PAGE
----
Tuesday, 26 May 2009

The dream home and agoraphobia


Steven from the Estate Agent's office opened the heavy front door, and we all piled in.

The house was, externally, an imposing Georgian building and was one of the most prominent buildings in the street. (The picture above does not show the house - but it looks much like it.) Internally, a clumsy conversion to 3 flats and maisonettes and a subsequent conversion back to a single dwelling had destroyed most of the original features. There was a little Georgian cornicing, a couple of corbels, a few ceiling roses here and there, and most of the skirting boards and door surrounds were intact. A second staircase had been added. The building's last owners, from whom it had been repossessed by their bank, had had bizarre taste, so the d├ęcor was very unflattering.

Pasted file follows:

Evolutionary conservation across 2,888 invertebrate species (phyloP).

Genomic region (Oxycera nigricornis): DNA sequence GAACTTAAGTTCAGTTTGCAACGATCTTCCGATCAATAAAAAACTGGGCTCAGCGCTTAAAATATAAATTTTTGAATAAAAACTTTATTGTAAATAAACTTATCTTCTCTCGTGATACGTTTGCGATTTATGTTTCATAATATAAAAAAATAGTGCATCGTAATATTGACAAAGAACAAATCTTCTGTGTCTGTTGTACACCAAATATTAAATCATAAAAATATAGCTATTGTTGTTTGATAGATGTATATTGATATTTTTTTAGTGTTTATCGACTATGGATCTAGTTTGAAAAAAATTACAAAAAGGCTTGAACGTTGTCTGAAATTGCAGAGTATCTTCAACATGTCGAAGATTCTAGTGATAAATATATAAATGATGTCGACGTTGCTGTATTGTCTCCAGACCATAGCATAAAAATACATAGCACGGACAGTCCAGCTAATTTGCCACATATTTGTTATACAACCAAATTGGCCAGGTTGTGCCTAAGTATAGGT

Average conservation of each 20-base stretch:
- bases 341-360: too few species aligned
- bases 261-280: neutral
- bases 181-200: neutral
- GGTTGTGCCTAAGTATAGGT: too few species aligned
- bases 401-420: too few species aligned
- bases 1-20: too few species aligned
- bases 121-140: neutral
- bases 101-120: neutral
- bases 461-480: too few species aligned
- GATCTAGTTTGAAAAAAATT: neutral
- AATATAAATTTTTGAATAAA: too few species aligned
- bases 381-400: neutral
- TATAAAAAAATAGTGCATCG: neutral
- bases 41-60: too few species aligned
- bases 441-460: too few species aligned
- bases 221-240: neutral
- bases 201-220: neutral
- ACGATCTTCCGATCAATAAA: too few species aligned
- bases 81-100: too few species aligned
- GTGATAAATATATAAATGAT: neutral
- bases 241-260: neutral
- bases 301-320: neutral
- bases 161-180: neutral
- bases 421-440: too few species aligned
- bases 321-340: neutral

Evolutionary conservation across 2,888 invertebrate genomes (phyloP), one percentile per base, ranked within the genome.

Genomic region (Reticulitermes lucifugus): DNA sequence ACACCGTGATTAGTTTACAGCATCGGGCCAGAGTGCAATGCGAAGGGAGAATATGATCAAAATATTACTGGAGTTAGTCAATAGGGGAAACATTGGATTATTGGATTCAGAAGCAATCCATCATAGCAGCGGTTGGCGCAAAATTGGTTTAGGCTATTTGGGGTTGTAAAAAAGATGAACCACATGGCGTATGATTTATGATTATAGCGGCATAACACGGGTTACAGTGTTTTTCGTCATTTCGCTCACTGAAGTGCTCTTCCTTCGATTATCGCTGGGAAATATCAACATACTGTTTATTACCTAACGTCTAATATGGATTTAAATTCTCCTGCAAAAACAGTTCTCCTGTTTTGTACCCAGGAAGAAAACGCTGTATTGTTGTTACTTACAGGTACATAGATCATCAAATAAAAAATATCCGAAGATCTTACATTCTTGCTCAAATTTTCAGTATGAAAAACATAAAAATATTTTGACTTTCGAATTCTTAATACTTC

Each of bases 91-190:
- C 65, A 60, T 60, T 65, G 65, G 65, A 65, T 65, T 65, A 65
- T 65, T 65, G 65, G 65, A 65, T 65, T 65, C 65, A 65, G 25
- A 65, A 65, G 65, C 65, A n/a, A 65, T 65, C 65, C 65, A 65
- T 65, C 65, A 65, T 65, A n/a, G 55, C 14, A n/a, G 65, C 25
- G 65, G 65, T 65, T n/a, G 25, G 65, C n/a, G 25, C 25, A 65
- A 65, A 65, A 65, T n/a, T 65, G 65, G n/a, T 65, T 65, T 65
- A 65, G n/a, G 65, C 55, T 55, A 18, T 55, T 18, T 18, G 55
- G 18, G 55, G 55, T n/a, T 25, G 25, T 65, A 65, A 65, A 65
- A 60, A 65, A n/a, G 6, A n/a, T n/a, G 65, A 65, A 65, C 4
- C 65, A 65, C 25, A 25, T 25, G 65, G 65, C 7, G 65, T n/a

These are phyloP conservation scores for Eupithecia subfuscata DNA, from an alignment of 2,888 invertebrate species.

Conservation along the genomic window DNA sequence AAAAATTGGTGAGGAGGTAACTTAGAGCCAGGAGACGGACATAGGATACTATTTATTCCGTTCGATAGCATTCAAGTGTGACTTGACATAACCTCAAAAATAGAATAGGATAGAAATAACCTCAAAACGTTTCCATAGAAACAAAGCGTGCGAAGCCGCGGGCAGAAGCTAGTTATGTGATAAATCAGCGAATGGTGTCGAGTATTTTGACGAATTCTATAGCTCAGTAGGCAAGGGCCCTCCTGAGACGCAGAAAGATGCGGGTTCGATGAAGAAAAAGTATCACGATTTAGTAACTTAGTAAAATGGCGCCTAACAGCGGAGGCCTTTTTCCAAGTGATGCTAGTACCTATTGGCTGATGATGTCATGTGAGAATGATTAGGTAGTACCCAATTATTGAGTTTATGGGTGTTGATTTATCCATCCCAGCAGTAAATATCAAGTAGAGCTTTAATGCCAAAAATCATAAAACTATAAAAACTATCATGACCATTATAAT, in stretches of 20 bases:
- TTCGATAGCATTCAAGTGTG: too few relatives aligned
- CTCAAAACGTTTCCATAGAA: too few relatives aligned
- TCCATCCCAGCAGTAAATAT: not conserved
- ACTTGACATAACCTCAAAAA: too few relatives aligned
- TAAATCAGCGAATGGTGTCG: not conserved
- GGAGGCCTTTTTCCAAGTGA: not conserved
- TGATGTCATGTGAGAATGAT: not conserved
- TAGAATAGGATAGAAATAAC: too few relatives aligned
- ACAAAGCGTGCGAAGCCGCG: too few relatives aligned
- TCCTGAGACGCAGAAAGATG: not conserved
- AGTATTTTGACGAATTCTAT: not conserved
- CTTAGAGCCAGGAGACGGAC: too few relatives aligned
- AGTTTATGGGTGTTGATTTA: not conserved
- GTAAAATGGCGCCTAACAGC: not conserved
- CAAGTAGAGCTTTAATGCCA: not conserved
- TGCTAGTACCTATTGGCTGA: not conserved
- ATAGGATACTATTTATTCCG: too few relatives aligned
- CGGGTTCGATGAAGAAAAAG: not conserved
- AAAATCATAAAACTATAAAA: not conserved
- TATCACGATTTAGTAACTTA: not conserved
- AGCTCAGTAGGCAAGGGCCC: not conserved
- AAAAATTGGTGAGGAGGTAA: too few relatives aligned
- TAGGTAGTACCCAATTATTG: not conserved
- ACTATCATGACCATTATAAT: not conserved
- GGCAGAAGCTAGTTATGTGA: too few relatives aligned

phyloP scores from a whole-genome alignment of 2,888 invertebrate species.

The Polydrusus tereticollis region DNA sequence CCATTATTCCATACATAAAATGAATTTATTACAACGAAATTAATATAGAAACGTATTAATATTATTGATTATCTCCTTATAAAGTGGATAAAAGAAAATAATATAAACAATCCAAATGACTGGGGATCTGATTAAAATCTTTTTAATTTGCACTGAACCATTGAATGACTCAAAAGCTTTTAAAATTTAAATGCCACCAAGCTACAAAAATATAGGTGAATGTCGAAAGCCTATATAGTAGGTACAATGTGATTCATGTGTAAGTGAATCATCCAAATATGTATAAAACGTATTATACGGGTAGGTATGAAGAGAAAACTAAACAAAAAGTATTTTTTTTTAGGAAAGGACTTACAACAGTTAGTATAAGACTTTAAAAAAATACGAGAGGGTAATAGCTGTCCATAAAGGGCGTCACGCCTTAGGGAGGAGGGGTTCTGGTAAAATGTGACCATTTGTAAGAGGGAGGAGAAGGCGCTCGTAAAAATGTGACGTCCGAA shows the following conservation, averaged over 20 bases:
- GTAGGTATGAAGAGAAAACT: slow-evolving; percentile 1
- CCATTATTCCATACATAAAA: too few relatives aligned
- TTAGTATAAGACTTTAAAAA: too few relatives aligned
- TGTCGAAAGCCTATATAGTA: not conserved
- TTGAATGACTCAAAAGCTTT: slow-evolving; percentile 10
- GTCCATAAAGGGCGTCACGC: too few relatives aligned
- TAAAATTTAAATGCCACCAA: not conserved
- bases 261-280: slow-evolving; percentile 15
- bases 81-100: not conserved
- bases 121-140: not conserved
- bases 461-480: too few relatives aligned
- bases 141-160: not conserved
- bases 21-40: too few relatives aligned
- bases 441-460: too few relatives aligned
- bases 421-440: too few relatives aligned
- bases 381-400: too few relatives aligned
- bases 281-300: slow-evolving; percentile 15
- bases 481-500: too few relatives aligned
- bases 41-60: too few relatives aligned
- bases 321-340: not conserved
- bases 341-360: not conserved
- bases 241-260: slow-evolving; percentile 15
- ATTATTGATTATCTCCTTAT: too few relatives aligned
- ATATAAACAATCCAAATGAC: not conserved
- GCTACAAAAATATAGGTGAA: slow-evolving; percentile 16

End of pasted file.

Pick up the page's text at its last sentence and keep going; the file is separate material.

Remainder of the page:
When I learned that it was for sale, I made an appointment to look around it as soon as possible. Although the house needed major refurbishment and a total makeover, its construction was sound and all it needed to make it immediately habitable was to have the electrical wiring renewed. Later it would need a new kitchen, new bathrooms and improved central heating. I would want to replace the cornicing on the ground floor hallway and reception rooms and probably install some recycled period fireplaces. I could see that there was tremendous potential for a comfortable family home big enough to accommodate the frequent visits by my large family. I could have a decent sized office, too. As a bonus, there was a two-storey building in the garden (probably stables with a groom's room above) with its own access to the street, which was an easy conversion to a maisonette, thus providing a useful income while not compromising the family's privacy. When I was a younger man, I bought, renovated and sold three houses. When I moved into my current home, I made substantial changes to the interior. I knew that I would enjoy restoring this fine dwelling.